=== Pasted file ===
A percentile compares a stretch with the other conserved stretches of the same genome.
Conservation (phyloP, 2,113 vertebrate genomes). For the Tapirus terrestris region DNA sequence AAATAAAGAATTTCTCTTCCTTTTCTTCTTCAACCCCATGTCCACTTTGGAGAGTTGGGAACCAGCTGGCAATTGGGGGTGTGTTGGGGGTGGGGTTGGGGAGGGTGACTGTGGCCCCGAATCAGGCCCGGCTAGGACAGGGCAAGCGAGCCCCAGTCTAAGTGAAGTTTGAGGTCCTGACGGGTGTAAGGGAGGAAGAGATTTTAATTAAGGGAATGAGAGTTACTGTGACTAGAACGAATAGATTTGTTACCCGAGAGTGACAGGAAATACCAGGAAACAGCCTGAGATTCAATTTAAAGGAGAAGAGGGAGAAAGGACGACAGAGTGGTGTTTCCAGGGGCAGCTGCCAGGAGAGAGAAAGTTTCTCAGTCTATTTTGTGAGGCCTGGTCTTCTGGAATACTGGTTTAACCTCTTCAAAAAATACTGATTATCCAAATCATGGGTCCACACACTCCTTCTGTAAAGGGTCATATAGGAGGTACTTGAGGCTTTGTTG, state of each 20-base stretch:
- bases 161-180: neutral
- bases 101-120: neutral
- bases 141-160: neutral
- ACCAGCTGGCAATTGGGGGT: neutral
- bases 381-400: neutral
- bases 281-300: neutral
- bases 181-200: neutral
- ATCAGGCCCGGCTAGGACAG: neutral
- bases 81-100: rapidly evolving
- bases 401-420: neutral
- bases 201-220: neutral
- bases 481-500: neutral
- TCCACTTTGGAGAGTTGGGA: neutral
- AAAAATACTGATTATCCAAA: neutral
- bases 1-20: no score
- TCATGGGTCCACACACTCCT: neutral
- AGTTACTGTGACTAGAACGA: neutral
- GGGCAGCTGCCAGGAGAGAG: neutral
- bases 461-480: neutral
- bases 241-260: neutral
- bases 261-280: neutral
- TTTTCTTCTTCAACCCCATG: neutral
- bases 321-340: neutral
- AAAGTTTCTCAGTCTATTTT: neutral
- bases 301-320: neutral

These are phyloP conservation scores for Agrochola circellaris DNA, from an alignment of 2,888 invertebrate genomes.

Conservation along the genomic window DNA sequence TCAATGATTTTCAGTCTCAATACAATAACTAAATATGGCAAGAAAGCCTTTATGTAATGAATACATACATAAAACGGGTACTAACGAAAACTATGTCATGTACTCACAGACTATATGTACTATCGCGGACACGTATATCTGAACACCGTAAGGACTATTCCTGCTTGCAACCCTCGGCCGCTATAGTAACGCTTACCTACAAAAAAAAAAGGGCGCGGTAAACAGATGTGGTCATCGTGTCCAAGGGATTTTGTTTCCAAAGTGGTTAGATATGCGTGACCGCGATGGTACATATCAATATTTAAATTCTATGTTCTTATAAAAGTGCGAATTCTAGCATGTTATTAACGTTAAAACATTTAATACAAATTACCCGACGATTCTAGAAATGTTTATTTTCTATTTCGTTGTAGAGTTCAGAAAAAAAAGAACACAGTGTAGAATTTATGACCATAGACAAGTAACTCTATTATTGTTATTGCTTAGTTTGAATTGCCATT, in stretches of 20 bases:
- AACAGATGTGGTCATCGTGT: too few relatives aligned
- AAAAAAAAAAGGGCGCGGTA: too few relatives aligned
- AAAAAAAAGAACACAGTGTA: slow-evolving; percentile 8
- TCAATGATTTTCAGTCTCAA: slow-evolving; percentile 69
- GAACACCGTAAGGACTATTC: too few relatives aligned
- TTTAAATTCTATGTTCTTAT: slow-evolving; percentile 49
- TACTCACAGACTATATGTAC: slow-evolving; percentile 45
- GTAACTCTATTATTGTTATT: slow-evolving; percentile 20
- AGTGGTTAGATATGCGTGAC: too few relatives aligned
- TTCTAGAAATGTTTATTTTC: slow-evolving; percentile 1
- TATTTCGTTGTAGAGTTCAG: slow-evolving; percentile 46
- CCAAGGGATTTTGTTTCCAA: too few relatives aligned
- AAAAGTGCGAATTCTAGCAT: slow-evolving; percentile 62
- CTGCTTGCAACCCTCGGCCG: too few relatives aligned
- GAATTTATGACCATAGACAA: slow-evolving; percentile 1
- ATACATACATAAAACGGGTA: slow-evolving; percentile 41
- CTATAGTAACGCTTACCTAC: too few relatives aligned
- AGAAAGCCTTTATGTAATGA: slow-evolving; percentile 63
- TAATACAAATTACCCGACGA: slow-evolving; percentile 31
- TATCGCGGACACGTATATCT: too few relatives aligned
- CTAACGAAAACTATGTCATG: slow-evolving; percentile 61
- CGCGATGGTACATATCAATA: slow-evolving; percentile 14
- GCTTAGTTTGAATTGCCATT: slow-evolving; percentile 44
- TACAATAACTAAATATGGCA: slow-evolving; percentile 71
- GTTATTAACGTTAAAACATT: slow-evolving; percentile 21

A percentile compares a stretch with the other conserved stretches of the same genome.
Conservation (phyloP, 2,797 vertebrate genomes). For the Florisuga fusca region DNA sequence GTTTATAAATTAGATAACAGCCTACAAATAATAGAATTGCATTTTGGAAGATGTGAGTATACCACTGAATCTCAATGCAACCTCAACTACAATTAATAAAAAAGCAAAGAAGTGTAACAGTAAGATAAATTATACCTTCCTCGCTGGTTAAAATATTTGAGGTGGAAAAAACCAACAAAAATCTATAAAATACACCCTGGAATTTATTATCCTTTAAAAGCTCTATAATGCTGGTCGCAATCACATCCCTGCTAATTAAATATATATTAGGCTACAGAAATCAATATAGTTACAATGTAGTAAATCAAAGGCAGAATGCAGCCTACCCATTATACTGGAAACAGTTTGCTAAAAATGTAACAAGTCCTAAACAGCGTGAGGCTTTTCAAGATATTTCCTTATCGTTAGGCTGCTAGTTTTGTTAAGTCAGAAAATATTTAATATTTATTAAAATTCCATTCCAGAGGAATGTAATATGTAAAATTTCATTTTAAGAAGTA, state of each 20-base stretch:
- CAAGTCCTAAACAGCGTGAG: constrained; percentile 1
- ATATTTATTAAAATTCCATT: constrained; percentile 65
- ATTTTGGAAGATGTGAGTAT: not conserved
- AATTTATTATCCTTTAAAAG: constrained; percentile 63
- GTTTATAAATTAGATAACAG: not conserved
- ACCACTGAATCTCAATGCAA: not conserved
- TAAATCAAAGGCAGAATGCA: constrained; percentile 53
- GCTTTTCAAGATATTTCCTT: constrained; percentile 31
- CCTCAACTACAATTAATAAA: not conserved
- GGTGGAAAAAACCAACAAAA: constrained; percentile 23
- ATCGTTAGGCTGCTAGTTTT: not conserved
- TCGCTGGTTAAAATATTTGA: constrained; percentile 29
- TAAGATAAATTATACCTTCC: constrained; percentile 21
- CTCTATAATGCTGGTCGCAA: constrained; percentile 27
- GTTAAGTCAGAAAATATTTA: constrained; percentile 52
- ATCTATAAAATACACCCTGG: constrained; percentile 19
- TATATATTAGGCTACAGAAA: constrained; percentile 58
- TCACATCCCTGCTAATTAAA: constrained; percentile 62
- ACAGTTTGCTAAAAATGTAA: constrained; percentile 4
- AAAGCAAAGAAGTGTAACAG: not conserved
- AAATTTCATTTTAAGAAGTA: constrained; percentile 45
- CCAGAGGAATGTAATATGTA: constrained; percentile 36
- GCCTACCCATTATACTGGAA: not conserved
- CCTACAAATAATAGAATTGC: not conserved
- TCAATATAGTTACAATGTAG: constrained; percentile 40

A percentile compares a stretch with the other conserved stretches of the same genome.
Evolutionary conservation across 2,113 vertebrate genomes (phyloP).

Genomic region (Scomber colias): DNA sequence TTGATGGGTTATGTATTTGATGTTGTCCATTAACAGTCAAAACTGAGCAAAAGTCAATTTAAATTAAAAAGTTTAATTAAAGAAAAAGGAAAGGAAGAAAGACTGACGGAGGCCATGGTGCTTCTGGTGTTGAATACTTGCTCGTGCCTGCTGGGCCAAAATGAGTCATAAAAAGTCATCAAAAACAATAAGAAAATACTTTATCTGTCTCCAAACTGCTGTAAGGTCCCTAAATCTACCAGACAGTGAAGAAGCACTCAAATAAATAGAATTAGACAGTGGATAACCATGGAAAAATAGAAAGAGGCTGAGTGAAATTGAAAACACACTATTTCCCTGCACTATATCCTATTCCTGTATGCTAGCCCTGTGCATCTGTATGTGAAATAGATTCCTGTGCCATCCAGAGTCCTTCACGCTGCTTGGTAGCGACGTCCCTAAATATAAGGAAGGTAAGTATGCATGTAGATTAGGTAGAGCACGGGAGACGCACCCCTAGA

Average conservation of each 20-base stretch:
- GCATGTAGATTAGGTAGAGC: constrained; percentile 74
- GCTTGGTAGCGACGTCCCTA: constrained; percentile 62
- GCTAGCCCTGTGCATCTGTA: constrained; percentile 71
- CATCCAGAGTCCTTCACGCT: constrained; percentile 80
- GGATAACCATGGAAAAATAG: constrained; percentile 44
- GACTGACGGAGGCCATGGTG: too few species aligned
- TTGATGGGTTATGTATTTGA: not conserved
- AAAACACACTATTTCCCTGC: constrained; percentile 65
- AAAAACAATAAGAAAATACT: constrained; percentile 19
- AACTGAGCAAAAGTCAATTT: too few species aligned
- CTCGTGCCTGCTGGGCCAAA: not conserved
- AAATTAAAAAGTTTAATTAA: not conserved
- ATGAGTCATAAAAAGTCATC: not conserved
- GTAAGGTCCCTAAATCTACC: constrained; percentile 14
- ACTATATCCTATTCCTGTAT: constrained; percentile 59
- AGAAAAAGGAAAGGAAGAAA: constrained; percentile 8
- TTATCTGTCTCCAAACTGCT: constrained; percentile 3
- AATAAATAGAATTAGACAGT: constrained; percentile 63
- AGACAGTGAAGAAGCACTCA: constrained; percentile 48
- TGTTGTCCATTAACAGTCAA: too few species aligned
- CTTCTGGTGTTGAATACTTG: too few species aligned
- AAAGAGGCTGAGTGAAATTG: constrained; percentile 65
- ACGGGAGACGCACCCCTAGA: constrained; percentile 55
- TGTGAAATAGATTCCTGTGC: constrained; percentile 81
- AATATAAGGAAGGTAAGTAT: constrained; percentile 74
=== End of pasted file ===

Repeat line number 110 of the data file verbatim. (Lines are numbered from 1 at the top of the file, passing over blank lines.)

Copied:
- AATATAAGGAAGGTAAGTAT: constrained; percentile 74